New York Times
POSTED: 1:30 a.m. HST, Oct 9, 2011
LAST UPDATED: 2:16 a.m. HST, Oct 9, 2011
NAJAF, Iraq » As the U.S. draws down its forces in Iraq, fears abound that Iran will simply move into the vacuum and extend its already substantial political influence more deeply through the soft powers of culture and commerce. But here, in this region that is a center of Shiite Islam, some officials say that Iran wore out its welcome long ago.
Surely, Iran has emerged empowered in Iraq over the last eight years, and it has a sympathetic Shiite-dominated government to show for it, as well as close ties to the anti-American cleric Muqtada al-Sadr. But for what so far are rather obscure reasons -- perhaps the struggling Iranian economy and mistrust toward Iranians that has been nurtured for centuries -- it has been unable to extend its reach.
In fact, a host of countries led by Turkey -- but not including the U.S. -- have made the biggest inroads, much to the chagrin of people here in Najaf like the governor.
"Before 2003, 90 percent of Najaf people liked Iranians," said the governor, Adnan al-Zurufi, who has lived in Chicago and Michigan and holds U.S. citizenship. "Now, 90 percent hate them. Iran likes to take, not give."
Zurufi's comments cut against the grain of what is commonly understood about the influence of Iran in southern Iraq, where the two countries have a common religious bond -- both are majority Shiite -- but where nationality competes with sect.
A standard narrative has it that the Iraq war opened up a chessboard for the U.S. and Iran to tussle for power. One of the enduring outcomes has been an emboldened Iran that is politically close to Iraq's leaders, many of whom escaped to Iran during Saddam Hussein's government, and that is a large trading partner.
Yet the story is more nuanced, particularly in the Shiite-dominated south that became politically empowered after the U.S. invasion upended Sunni rule. It has been other countries -- most powerfully Turkey, but also China, Lebanon and Kuwait -- that have cemented influence through economic ties.
The patterns were established soon after the U.S. invasion. Shoddy Iranian goods -- particularly low-quality cheese, fruit and yogurt -- flooded markets in the south, often at exorbitant prices, said Mahdi Najat Nei, a diplomat who heads the Trade Promotion Organization of Iran office in Baghdad. This sullied Iran's reputation, even though prices have since plummeted, creating an aversion to Iranian goods that lasts to this day, Nei said.
This has made it difficult for Iranian businesspeople to make investments in southern Iraq, said Ali Rhida, who is from Iran and is building an iron factory on the outskirts of Najaf. "The real problem is with the mangers of the economy in Iran," he said. "After the fall of the regime, many Iranian companies came here but they screwed it all up."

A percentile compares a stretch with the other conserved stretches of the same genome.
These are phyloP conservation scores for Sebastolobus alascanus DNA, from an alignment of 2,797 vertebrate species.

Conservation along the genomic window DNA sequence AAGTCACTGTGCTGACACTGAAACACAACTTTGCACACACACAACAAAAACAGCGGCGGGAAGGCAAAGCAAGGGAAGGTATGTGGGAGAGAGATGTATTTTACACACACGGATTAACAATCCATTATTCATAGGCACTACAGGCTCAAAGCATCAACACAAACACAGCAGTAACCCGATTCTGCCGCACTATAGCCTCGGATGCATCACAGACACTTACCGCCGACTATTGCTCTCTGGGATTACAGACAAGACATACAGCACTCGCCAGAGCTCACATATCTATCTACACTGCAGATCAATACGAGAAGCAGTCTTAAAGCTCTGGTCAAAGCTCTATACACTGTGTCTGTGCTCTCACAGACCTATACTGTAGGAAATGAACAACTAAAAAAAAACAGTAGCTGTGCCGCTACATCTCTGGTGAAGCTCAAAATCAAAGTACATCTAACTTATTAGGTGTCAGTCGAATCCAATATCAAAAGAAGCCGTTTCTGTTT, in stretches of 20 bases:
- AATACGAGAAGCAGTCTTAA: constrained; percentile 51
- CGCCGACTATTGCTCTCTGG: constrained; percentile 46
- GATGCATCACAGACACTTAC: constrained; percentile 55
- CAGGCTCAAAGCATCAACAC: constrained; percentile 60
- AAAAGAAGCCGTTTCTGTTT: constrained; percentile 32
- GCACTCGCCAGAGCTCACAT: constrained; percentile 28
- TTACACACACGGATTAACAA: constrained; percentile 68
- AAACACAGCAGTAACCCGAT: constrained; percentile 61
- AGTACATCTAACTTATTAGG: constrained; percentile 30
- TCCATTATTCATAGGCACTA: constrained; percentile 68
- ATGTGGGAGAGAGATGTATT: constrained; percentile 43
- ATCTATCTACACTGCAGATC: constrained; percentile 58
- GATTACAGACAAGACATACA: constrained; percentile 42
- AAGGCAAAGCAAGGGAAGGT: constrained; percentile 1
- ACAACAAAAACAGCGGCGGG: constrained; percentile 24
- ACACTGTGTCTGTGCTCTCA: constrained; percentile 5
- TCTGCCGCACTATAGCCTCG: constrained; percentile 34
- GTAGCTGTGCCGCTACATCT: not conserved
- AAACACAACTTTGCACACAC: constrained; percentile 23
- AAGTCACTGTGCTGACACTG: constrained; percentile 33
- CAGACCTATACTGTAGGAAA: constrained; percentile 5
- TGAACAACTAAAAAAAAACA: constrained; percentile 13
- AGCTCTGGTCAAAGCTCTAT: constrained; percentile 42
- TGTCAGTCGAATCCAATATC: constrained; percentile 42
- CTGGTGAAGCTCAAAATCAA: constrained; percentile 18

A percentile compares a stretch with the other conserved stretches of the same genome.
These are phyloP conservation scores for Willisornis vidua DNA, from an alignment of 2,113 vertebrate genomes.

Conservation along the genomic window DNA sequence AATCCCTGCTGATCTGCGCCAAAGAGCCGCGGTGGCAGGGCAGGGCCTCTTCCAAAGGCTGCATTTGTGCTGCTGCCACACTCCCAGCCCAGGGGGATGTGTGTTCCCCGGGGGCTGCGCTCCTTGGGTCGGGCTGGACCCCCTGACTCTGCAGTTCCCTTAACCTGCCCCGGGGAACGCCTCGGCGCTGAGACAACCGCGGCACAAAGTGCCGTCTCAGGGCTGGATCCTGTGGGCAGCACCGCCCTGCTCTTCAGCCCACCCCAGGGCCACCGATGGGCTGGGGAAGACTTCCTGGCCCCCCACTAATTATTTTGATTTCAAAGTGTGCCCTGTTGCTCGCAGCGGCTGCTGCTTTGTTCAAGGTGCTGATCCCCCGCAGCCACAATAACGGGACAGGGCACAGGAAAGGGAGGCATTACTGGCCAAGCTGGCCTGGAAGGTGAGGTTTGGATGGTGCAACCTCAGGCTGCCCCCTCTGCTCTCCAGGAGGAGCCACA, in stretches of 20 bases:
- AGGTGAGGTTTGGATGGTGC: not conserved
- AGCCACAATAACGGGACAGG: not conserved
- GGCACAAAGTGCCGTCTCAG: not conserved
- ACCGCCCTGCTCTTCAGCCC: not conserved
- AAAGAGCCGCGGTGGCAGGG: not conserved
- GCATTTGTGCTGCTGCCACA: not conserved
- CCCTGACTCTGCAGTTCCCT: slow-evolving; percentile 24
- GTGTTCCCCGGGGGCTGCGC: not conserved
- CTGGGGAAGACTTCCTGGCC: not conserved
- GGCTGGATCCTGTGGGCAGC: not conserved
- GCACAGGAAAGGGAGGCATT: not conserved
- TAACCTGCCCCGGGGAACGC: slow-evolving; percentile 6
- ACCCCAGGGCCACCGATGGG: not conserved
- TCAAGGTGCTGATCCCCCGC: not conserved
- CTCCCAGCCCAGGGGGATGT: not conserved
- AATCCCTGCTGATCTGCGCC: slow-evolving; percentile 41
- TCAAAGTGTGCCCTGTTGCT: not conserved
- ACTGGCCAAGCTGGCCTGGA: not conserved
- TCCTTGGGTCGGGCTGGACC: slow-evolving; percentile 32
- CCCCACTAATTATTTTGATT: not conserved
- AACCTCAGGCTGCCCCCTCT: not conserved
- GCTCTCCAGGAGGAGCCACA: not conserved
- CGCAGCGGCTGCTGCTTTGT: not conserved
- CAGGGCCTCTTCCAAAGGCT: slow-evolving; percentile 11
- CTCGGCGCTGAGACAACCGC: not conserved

In Najaf, officials still complain of low-quality Iranian goods, as well as little real investment from their eastern neighbor and violence perpetrated by militias with links to Iran. Their main complaint about the Americans is their lack of influence.
One aim of the U.S. invasion here was to establish a moderate center of Shiite Islam, democratically inclined and oriented to the West, that would be a counterbalance to Iran's system of clerical rule. However, something like the reverse seems to have happened. As Iran has used its political connections to hold great sway over Iraq's leadership class, and has backed militias responsible for assassinations and attacks on U.S. bases, it has been less successful wielding other mechanisms of power at a grass-roots level.
With the U.S. military leaving, it will be left to diplomats, business executives and nongovernmental organizations to maintain U.S. influence in Iraq. And while the State Department is embarking on a vast expansion of its operations, critics say it is missing an opportunity to secure influence here in the seat of Iraq's Shiite clerical establishment, which is an important power center in the new Iraq.
While Iran may be flagging in the battle for hearts and minds, it is still more than able to create trouble. A rise this summer in U.S. troop deaths in southern Iraq at the hands of Iranian-backed militias raised alarms in diplomatic circles and became the core of the argument put forth by those who want a longer-lasting U.S. military presence to counter Iran's clout.
Iran has also been trying to make inroads culturally, but it is bumping up against the same uneasiness that Iraqis have toward Iran's business efforts. This year Iran negotiated a deal to refurbish several movie theaters in Baghdad that have been dark for years. Yet the renovations have yet to get under way, and officials say they wish it were the Americans -- and their technology -- involved in the project.
"If a person asks me, who do I want to come help me? I wish that the Americans, by occupying Iraq, would support the culture and theater," said Fuad Thanon, the head of Iraq's national theater.
Kenneth Katzman, a Middle East analyst at the Congressional Research Service in Washington, said that because of numerous small projects -- particularly related to religious tourism in Najaf, including a large underground toilet facility, and some construction projects in Basra -- "a lot of these myths get perpetrated" about Iran's influence in the south. "In the aggregate, it doesn't add up to much," he said.